(Editor's note: The following is the latest installment in a series of fishing tips presented by The Bass University. Check back each Friday for a new tip.)
Jordan Lee isn’t afraid to have a spinning rod – or several of them – on the deck of his boat anytime he’s competing for cash. His two Classic trophies, and specifically the latter one earned at Hartwell, demonstrate his willingness to do what it takes to win.
He’s not the only one. “There’s been a lot of money won on a spinning rig,” the young Alabama pro said.
Like most of his peers, he’s caught thousands of fish on a dropshot and shaky-head, but the newest technique that has captured his fancy is the Neko rig. He’s not quite sure how to pronounce it, but in recent seasons it has become his go-to finesse tool. It works 12 months out of the year, can be fished from 2 feet down to 40 feet, and it’s effective from the coldest period of the year through the most sweltering parts of the summer. Additionally, it works equally well on largemouths, smallmouths and spotted bass.
His rig starts with a No. 1 or No. 2 wacky-rig hook, often the one from the Berkley fusion lineup. Some anglers go larger, but he said that the smaller version allows his soft plastic to wiggle more freely. Also, the hookup percentage is incredibly high. “It doesn’t take much for that hook to bury up in the fish,” he said. The vast majority of the time he’ll use a 3/32-ounce nail weight, sealing it into his worm with a drop of super glue, but sometimes he’ll go up as high as 1/8, typically when fishing larger plastics in deep water on lakes like Guntersville. No matter the size, the weight goes in the worm’s head.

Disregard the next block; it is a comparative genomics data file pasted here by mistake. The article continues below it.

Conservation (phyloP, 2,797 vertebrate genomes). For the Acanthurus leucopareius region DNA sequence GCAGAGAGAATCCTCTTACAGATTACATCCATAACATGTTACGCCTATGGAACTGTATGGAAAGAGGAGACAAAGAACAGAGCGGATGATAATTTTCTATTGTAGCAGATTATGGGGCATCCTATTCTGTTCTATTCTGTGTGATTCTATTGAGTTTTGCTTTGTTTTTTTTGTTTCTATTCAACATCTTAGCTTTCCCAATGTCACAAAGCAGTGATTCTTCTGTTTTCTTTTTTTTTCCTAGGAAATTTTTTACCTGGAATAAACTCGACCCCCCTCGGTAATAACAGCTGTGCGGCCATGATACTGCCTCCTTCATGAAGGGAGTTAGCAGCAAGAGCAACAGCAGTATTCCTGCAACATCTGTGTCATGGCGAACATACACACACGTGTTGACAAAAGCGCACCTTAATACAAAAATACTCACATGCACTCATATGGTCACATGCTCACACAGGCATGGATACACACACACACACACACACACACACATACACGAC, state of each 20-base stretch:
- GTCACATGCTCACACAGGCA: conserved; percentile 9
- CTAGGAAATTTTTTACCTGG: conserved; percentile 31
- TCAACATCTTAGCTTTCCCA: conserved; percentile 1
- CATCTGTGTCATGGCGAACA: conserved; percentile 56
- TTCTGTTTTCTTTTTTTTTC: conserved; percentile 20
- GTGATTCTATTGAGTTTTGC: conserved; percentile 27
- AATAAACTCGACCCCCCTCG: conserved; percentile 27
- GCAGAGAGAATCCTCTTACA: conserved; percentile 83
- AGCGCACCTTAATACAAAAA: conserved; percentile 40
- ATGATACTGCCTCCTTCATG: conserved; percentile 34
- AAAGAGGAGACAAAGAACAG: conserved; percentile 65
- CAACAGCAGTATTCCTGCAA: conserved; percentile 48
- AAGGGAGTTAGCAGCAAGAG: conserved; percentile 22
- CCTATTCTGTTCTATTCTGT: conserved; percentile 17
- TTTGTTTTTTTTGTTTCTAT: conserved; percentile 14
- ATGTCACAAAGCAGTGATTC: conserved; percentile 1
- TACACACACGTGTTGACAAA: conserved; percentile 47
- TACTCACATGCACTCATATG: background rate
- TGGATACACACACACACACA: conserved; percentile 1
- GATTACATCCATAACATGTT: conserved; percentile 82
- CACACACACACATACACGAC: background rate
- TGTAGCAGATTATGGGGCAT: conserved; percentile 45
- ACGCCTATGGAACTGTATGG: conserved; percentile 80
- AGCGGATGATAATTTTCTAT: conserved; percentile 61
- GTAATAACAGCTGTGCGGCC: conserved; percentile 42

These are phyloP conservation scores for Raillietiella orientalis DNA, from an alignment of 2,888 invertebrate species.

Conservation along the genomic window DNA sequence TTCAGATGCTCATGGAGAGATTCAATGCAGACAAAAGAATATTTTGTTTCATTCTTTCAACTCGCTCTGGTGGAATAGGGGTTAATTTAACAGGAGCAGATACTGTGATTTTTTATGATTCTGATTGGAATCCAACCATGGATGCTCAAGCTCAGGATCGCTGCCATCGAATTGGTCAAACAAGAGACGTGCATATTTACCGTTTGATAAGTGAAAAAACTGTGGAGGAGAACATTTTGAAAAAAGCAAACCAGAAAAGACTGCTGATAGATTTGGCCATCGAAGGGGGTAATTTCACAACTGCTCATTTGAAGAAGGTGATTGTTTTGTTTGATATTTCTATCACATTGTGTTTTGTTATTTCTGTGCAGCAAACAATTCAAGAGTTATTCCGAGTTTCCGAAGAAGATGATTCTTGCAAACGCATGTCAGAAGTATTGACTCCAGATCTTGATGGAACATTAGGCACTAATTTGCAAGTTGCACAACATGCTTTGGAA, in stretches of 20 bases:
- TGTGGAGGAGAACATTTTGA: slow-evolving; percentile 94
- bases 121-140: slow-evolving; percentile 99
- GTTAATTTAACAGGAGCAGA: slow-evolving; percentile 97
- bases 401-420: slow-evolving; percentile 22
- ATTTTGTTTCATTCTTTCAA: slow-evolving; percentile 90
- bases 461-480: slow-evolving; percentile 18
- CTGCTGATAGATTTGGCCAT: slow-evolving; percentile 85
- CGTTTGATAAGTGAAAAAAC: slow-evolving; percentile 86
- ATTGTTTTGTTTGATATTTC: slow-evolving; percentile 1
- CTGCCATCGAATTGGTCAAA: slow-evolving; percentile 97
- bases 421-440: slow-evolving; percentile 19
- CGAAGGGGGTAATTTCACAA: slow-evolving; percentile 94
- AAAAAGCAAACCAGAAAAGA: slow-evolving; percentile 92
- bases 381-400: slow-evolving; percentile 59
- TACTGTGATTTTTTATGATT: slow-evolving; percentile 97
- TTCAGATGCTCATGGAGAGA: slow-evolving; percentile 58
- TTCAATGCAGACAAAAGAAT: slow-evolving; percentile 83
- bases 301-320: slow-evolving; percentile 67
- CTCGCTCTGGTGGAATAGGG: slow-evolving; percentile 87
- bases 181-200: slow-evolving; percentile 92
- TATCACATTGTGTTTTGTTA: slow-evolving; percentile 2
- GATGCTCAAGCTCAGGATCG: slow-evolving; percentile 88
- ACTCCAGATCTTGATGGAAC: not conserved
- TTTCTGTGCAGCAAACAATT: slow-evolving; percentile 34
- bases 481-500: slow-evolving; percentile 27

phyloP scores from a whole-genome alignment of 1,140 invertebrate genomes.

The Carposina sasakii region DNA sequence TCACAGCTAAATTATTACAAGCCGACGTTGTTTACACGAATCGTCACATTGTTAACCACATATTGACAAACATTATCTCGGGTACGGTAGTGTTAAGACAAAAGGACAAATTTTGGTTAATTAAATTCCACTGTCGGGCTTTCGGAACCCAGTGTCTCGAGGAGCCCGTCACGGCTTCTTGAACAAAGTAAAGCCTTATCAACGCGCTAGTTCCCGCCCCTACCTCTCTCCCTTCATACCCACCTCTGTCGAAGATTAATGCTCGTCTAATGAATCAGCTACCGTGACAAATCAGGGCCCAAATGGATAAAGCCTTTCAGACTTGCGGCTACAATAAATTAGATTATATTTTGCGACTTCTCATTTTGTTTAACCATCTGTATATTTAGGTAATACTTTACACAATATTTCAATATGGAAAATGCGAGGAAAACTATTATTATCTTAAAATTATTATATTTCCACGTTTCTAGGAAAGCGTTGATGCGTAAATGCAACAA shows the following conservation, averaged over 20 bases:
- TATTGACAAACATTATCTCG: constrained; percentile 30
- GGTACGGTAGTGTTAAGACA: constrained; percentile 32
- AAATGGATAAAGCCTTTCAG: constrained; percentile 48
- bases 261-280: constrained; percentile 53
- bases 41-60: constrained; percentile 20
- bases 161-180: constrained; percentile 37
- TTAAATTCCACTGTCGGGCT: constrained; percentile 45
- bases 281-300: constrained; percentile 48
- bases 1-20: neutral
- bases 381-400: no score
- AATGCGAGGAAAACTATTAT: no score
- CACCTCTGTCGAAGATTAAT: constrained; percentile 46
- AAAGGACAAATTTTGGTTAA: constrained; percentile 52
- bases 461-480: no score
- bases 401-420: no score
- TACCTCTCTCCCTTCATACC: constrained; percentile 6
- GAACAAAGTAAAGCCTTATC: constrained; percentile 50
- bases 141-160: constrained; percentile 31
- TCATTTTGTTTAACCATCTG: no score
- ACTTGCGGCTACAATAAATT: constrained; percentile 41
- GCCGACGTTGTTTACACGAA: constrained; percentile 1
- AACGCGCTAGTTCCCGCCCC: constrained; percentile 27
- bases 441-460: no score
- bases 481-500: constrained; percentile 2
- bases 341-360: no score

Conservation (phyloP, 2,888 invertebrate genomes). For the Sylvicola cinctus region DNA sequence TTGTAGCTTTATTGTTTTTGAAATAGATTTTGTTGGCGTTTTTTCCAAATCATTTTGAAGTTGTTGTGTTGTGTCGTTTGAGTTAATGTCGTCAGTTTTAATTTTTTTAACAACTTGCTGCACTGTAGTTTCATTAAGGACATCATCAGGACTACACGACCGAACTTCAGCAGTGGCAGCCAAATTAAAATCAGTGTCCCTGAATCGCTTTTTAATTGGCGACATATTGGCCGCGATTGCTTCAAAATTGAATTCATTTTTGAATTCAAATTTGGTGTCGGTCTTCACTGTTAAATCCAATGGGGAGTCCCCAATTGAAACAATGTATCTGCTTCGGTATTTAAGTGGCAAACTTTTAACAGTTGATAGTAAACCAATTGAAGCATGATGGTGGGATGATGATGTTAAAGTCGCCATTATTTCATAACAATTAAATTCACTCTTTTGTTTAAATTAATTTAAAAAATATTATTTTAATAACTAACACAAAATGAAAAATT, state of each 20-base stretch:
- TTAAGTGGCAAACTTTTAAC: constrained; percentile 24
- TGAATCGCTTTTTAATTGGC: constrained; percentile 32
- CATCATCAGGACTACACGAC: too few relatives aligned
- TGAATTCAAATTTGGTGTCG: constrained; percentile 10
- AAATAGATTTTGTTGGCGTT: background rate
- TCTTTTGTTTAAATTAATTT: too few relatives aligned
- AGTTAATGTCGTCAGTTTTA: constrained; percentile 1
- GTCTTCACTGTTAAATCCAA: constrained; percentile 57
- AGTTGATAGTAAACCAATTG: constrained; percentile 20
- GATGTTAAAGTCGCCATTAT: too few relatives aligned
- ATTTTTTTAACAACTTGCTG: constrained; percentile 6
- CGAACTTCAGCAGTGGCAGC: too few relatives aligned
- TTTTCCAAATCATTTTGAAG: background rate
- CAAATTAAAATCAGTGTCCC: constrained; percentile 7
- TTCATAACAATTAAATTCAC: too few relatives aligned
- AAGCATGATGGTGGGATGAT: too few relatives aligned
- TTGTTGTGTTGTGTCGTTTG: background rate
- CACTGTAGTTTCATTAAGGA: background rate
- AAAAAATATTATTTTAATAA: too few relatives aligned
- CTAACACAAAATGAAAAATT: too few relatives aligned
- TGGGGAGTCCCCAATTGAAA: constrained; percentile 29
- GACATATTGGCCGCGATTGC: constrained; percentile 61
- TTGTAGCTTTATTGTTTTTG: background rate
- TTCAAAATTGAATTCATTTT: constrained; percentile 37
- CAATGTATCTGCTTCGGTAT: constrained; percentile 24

He puts an O-Ring around the worm’s egg sack and then runs the hook through both the worm and the ring.
He fishes this rig on a 7-foot Abu Garcia Fantasista Premier spinning rod paired with a Revo MGX reel, the same combo he uses for every finesse spinning technique. He spools up the reel with 8-pound Berkley x5 braid, to which he affixes a leader of 8-pound Trilene 100% fluorocarbon. Sometimes he’ll go as high as 12-pound fluoro if he’s around heavier cover or bigger fish.
His favorite lure for this technique is the Berkley The General stick worm – 5 inches for most presentations, although the 4-inch size often gets the call in smallmouth country. In deep-water situations around larger fish, he’ll often go to the Berkley Fatty Bottom Hopper, a slightly larger bait. “You can fish it on ledges at Guntersville,” he said. “It’s a great ledge bait.” In either case he relies heavily on green-pumpkin and green-pumpkin party patterns.
He loves the Neko Rig because it presents fish with a fall they haven’t seen before, and catches both numbers of fish and big fish.
“I’ve caught multiple 7-pounders in one day on a ledge on a Neko Rig,” he said.
If you want to learn some of the other keys to Lee's Classic-winning finesse secrets, including the scenarios in which he uses a dropshot or shaky-head instead of the Neko rig, check out his full video, available only by subscribing to The Bass University TV.